The season is now fairly over, and it only remains for us to write “The last dying speech and confession” of Newmarket, and its Houghton and November Meetings. Well, the sport went merrily on to the end...There was nothing in the shape of flagging to be observed—no threadbare quantum of sport finely drawn out; but, on the contrary, as our readers will see by the returns, the interest was kept up to the last...

The career of the winner of the Cambridgeshire has been a curious one, strongly reminding one of that attributed to the Godolphin Arabian, for, like him, she was nursed in the lap of sorrow, contempt and neglect being her portion. An orphan from her birth, she was thought nothing of, and her owner presented her to his bailiff, who ultimately sold her for a trifle, some ten or twelve pounds, we believe. Time passed on, and the forlorn little Widow was left to her fate. When broken in, which was not until a considerable period had elapsed, she was kicked and cuffed about, had her knees broken, and had sunk as low in misery as she well could. Ultimately, she fell into good hands, and her present owners discovering her racing points, put her into training, and she has run at different places with varied success, at last rewarding their perseverance by placing this rich prize in their pockets, together with a small fortune in bets; the old adage being exemplified, that it is better to be born fortunate than rich. Neglected in her youth, she became hardy, and in her old age, will be luxuriously cared for, whilst many a gallant thoroughbred, of whom great things were expected, and whose juvenile days were passed in pampered luxury, may now be found harnessed to a street cab, or more commonly to those country abominations, a “fly”. Those who run may read; and a moral and a good one, may be extracted from the story of the Widow, and the last handicap of the year.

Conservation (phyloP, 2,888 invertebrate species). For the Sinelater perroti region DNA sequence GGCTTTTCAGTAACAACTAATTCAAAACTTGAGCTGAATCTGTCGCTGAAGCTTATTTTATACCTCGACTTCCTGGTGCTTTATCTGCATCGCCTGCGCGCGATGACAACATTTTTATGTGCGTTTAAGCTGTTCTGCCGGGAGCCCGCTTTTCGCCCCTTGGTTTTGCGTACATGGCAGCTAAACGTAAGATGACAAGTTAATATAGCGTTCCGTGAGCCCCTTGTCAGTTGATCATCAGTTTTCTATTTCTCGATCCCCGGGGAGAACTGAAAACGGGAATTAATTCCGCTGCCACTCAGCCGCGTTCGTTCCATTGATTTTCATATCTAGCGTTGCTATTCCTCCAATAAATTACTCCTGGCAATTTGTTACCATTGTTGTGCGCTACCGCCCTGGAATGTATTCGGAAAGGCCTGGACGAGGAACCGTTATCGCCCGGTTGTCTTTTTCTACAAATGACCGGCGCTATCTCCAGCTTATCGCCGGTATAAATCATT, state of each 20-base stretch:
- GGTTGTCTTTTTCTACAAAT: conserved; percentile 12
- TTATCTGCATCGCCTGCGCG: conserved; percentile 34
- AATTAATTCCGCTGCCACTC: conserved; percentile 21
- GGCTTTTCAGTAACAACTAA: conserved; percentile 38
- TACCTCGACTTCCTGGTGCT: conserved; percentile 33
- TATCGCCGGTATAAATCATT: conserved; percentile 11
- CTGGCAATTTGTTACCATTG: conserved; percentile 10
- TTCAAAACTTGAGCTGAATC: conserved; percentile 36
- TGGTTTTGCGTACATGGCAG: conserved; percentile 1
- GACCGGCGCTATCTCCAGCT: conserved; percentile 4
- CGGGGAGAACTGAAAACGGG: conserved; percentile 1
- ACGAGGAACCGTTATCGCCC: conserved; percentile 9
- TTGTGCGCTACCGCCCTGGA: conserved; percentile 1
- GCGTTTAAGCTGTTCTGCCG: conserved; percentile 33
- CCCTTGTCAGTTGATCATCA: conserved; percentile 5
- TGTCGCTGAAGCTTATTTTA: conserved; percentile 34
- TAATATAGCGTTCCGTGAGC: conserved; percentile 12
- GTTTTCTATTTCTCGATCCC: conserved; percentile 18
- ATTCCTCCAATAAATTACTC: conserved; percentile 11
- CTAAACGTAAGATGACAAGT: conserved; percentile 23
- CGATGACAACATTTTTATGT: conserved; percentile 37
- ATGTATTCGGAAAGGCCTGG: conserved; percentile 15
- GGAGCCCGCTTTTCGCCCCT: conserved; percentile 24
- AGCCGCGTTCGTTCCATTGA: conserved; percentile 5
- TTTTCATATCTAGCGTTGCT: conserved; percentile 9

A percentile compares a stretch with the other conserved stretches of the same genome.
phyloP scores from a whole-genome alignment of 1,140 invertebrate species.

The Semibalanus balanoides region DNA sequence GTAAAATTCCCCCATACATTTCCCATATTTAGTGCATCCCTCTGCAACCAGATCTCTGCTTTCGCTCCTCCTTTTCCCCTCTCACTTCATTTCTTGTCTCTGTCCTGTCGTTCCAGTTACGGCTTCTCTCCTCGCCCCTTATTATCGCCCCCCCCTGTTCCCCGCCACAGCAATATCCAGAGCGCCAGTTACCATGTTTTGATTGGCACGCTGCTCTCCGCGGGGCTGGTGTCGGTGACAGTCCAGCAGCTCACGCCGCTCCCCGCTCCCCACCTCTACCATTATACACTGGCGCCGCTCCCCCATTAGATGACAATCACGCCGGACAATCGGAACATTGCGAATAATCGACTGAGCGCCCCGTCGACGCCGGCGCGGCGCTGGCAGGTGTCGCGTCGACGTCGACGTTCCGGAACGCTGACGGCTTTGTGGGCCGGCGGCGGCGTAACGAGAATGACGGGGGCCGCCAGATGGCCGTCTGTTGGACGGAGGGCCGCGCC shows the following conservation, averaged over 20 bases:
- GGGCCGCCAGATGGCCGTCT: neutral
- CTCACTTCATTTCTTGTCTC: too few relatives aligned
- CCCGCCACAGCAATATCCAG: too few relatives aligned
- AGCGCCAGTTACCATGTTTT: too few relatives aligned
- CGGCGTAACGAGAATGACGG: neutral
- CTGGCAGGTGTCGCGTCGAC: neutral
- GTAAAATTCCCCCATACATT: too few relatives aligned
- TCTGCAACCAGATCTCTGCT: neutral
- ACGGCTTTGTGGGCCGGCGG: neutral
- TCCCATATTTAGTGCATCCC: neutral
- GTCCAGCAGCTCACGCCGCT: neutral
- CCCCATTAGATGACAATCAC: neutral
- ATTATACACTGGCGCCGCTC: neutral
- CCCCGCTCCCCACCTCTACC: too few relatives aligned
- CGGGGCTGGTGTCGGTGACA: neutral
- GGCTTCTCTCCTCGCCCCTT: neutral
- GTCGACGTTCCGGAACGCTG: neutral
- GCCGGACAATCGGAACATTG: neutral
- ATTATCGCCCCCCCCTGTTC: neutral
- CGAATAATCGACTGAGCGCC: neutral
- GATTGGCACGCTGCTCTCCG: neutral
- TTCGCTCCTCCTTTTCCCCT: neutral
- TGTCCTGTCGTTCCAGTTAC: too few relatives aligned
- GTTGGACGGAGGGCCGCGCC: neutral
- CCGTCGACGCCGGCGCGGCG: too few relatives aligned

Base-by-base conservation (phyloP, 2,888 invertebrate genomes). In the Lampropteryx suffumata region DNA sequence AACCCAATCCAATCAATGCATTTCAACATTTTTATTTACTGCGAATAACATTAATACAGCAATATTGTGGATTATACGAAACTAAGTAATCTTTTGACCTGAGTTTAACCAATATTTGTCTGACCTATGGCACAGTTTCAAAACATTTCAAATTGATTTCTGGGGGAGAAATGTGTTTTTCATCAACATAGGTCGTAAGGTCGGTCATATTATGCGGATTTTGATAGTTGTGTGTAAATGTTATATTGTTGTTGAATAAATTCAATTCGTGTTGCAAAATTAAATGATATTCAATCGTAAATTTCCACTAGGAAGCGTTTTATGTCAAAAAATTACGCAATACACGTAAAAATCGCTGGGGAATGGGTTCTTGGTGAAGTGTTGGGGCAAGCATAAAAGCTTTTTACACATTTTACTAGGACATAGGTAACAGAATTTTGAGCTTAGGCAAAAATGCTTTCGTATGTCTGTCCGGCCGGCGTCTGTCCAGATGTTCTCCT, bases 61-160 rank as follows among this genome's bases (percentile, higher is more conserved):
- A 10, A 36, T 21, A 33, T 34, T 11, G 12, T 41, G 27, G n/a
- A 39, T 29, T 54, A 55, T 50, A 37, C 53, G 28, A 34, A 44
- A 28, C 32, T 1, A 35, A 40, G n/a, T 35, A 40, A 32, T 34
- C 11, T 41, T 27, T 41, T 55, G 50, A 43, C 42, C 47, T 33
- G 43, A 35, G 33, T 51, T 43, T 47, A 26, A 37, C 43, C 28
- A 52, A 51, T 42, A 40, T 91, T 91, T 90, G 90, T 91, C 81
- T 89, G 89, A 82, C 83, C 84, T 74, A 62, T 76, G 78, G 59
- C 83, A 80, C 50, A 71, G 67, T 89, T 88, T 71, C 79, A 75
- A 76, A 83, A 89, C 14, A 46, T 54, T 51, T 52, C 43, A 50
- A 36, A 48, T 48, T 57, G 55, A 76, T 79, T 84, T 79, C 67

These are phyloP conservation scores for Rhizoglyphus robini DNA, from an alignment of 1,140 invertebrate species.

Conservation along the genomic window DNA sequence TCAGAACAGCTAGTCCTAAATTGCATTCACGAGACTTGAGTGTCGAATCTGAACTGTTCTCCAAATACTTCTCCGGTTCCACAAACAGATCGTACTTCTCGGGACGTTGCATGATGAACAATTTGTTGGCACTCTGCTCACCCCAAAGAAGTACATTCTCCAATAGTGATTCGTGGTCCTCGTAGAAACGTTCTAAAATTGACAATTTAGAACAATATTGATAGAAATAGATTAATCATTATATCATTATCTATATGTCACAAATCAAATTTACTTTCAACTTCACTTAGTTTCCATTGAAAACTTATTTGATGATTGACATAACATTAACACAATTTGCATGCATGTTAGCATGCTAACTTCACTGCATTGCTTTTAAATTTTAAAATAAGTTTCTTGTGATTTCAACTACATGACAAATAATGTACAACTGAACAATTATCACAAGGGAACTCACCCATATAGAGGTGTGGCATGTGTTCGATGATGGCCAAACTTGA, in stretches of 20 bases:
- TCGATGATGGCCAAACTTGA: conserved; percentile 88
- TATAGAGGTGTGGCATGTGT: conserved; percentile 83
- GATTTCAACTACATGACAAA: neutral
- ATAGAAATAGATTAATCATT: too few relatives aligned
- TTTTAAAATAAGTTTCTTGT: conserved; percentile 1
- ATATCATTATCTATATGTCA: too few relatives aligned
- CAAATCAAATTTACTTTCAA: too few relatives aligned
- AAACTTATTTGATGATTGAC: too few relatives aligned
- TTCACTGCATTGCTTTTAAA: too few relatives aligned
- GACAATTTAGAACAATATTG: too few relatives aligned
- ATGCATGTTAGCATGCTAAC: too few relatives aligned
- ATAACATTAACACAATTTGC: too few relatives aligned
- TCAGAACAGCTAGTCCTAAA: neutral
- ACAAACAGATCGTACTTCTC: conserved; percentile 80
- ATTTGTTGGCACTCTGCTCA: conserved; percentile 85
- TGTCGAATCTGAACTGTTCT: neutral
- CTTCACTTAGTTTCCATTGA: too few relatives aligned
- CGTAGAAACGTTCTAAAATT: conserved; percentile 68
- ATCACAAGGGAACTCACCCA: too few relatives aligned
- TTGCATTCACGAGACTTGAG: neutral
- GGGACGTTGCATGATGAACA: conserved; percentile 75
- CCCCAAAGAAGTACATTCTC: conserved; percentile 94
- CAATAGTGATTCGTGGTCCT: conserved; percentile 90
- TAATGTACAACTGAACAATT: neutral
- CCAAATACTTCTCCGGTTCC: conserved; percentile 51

Bucks Herald - Saturday 13 November 1847
Text reproduced with kind permission of The British Newspaper Archive.